update: e comes through! And reading about her autographed copy, I feel bad for not asking for an autograph a few years back when Pamuk visited Chicago. Oh well.
Probably the most disturbing thing about the Joan Didion article on Dick Cheney in the New York Review of Books this month is that she tries and tries, but she can’t really figure out what makes him tick. Is it ideology? No, none there, really. Is it will to power? Maybe, but that’s not really it either. Greed? Could be greed. In the end it seems, Cheney’s terrifying acts of international prevarication and his apparent total lack of inclination to take responsibility for anything (as when he shot his hunting companion in the forest, and then proceeded back to the house to fix himself a drink) issue forth from an elaborately constructed void of his own micro-engineering. His will to hide all things, including himself (even when he has been seen arriving at his vacation home, he’s in an undisclosed location), the activities of his office (no one is allowed to know which individuals work on his staff), any activities of the Executive Branch of the government (he’s basically classified everything he can get his hands on), is perhaps his single-most powerful motivation, stronger still than the greed or the fondness for autocracy. Cheney would never want to be President, because that would mean cavorting about in the open all the time and kissing babies or cutting a rug or playing loads of ice hockey the way presidents always have to, from W to Nelson Mandela to Alexander Lukashenko.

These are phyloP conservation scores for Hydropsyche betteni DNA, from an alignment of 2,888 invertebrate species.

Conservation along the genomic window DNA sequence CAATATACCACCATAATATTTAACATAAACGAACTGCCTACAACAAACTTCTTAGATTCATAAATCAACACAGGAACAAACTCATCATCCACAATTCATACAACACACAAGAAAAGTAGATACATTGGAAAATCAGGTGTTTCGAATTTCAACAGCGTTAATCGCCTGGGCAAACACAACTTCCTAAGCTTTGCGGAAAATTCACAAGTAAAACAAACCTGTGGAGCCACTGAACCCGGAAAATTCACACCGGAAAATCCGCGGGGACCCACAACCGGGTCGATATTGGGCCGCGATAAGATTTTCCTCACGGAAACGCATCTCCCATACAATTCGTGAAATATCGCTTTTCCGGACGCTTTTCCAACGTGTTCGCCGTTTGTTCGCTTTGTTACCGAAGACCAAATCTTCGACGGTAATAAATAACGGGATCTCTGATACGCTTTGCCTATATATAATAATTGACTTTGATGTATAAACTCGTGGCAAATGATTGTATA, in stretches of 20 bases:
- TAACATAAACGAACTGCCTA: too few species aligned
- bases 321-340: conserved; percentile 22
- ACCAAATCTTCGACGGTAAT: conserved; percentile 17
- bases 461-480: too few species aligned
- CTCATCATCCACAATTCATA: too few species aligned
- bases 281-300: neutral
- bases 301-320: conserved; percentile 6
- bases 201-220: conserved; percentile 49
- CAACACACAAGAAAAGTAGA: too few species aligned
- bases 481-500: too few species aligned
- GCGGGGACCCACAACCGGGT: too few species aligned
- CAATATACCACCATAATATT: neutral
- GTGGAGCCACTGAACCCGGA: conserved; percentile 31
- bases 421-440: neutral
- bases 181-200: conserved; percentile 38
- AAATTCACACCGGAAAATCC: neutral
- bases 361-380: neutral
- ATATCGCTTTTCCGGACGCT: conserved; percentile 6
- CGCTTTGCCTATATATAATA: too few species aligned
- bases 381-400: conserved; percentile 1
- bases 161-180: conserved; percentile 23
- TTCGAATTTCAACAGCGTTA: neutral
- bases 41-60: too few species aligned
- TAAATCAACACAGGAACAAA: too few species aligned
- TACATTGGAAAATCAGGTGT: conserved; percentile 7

My friend Gerry emailed:
“Every so often I like to read up on what’s happening in the world of cricket. And, every so often, I’m struck by how impenetrable cricket lingo is to the uninitiated.” He then linked to this news post at BBC: Windies Destroy Tigers to qualify, with a quote: “Marlon Samuels missed a straightforward chance at deep backward square-leg off Jerome Taylor and the talented 20-year-old recovered to heave Taylor down to fine-leg and clip Ian Bradshaw off his pads for sixes as he raced to his seventh ODI fifty off only 40 balls. And commented further, “I get some of this, but by no means all. Is baseball this hard to decipher?”
Now, normally, I would link to Patience Propels Tigers and ask him to explain:
The first 12 Detroit batters took the first pitch until Magglio Ordonez hit a bases-loaded infield single off the glove of third baseman Eric Chavez. Ordonez’s hit came during a two-run third in which the Tigers made Zito throw 38 pitches and raise his pitch count to 69.
The Tigers were extremely effective in forcing Zito to throw his knee-buckling curve for strikes, Placido Polanco laid off a curve near the outside corner for a walk, and Sean Casey took the next two pitches before working Zito for another walk that preceded Ordonez’s RBI single.
But. This is the new and improved CM. The helpful CM. So, gentle readers, what follows is a decoding of the BBC article for those interested in penetrating the dense fog of cricket jargon – with some helpful commentary.
Continue reading “Reading Between the Wickets”